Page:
Healthy relationships are characterized by respect, sharing and trust. They are based on the belief that both partners are equal and that the power and control in the relationship are equally shared. Some of the characteristics of a healthy relationship are:
- Respect - Listening to one another, valuing each other's opinions, and listening in a non-judgmental manner. Respect also involves attempting to understand and affirm the other's emotions.
- Trust and support - Supporting each other's goals in life, and respecting each other's right to his/her own feelings, opinions, friends, activities and interest. It is valuing one's partner as an individual.
- Honesty and accountability - Communicating openly and truthfully, admitting mistakes or being wrong, acknowledging past use of violence, and accepting responsibility for one's self.
- Shared responsibility - Making family/relationship decisions together, mutually agreeing on a distribution of work which is fair to both partners. If parents, the couple shares parental responsibilities and acts as positive, non-violent role models for the children.
- Economic partnership - In marriage or cohabitation, making financial decisions together, and making sure both partners benefit from financial arrangements.
- Negotiation and fairness - Being willing to compromise, accepting change, and seeking mutually satisfying solutions to conflict.
- Non-threatening behavior - Talking and acting in a way that promotes both partners' feelings of safety in the relationship. Both should feel comfortable and safe in expressing him/herself and in engaging in activities.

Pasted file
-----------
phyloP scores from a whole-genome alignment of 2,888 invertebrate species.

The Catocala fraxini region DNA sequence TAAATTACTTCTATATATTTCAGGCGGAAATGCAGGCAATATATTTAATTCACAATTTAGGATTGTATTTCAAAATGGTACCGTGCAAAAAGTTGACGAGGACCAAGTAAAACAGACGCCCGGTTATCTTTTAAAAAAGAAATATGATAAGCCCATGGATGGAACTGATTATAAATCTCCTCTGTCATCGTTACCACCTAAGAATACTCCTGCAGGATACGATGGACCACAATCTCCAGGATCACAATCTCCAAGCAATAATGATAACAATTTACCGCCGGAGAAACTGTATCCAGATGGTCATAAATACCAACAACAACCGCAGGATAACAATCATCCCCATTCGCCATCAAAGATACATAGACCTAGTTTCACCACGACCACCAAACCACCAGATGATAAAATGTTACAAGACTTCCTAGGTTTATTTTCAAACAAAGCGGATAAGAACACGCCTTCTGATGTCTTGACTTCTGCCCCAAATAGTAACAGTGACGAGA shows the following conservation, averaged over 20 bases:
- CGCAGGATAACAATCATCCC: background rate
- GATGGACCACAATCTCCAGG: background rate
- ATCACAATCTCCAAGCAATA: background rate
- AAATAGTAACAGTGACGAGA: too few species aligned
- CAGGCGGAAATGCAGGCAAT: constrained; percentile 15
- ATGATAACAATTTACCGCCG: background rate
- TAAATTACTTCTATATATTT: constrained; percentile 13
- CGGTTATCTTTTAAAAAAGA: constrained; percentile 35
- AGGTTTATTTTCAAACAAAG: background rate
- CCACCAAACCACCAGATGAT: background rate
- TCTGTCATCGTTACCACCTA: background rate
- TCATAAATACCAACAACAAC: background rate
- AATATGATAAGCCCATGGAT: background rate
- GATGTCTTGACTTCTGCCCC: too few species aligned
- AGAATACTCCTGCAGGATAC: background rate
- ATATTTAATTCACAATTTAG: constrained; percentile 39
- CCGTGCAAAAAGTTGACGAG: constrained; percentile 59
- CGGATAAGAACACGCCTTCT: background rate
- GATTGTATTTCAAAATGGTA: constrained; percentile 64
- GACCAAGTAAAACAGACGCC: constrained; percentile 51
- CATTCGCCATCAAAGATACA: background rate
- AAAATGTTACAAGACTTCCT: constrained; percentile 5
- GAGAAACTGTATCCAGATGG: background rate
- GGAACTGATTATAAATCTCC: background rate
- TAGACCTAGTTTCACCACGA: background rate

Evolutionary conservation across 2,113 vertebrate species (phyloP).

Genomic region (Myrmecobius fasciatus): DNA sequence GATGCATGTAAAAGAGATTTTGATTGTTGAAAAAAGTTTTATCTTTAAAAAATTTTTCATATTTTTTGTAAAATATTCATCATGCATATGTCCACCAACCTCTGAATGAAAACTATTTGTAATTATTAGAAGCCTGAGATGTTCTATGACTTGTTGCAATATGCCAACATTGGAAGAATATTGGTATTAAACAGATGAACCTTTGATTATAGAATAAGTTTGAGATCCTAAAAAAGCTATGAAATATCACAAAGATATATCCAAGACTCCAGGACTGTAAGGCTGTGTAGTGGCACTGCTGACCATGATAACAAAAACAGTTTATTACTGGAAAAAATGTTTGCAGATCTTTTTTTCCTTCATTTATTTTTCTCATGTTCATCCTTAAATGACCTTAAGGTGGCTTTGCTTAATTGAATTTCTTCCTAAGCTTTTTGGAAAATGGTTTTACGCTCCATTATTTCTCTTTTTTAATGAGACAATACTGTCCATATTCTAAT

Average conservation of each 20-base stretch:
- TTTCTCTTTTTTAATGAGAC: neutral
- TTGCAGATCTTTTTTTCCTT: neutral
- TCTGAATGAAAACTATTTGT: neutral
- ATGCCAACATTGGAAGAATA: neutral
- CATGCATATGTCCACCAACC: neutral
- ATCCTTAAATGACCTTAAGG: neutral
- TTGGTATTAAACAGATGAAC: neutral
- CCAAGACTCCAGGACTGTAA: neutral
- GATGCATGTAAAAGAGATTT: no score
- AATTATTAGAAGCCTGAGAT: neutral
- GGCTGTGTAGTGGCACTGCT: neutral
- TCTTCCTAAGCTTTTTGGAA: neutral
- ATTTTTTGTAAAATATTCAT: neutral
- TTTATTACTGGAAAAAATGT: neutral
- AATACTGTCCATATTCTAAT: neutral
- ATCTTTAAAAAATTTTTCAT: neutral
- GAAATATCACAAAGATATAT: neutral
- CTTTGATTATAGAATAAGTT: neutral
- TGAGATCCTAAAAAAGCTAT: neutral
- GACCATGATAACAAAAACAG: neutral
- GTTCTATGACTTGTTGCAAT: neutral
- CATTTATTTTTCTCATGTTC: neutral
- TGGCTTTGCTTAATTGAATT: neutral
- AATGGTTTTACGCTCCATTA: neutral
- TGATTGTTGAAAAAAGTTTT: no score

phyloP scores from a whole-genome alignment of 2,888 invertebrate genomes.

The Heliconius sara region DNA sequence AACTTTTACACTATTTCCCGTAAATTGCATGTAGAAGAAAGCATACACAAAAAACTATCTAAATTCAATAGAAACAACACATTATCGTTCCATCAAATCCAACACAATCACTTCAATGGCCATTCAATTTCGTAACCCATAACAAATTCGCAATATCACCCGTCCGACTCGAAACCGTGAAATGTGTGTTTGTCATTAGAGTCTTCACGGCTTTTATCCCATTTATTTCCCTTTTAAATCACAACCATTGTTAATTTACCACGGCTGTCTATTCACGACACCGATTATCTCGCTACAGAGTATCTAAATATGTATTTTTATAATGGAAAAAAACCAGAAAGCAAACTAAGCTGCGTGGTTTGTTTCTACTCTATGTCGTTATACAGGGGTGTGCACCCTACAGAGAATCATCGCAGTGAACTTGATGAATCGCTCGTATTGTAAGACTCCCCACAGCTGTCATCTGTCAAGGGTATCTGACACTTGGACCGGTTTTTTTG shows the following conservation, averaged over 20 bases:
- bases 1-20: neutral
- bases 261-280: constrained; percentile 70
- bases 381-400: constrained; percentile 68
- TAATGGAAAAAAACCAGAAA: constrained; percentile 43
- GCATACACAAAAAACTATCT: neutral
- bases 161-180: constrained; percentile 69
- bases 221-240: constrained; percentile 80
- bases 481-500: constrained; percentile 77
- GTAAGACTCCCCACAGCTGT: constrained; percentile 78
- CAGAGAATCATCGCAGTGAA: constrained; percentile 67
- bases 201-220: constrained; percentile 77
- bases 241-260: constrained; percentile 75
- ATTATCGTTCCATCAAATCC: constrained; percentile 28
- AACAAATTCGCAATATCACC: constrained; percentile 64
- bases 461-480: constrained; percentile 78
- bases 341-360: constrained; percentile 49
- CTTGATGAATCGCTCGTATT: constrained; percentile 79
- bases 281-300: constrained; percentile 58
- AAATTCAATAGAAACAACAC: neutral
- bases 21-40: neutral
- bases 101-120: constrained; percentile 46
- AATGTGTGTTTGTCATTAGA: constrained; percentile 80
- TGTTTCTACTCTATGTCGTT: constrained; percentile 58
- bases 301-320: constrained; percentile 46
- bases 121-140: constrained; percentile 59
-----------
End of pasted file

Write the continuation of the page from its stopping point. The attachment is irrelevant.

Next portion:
Is Your Relationship Healthy?
- Can you say what you like or admire about your partner?
- Is your partner glad that you have other friends?
- Is your partner happy about your accomplishments and ambitions?
- Does your partner ask for and respect your opinions?
- Does she/he really listen to you?
- Can she/he talk about her/his feelings?
- Does your partner have a good relationship with her/his family?
- Does she/he have good friends?
- Does she/he have interests besides you?
- Does she/he take responsibility for her/his actions and not blame others for her/his failures?
- Does your partner respect your right to make decisions that affect your own life?
- Are you and your partner friends? Best friends?
If you answered most of these questions with a yes, you probably are not in a relationship that is likely to become abusive. If you answered no to some or most of these questions you may be in an abusive relationship, please continue with the next set of questions.
- When your partner gets angry does she/he break or throw things?
- Does your partner lose her/his temper easily?
- Is your partner jealous of your friends or family?
- Does your partner expect to be told where you have been when you are not with her/him?
- Does your partner think you are cheating on her/him if you talk or dance with someone else?
- Does your partner drink or take drugs almost every day or go on binges?
- Does she/he ridicule, make fun of you or put you down?
- Does your partner think there are some situations in which it is okay for a man to hit a woman or a woman to hit a man?
- Do you like yourself less than usual when you have been with your partner?
- Do you ever find yourself afraid of your partner?
If you answered yes to questions in this group, please be careful and think about your safety.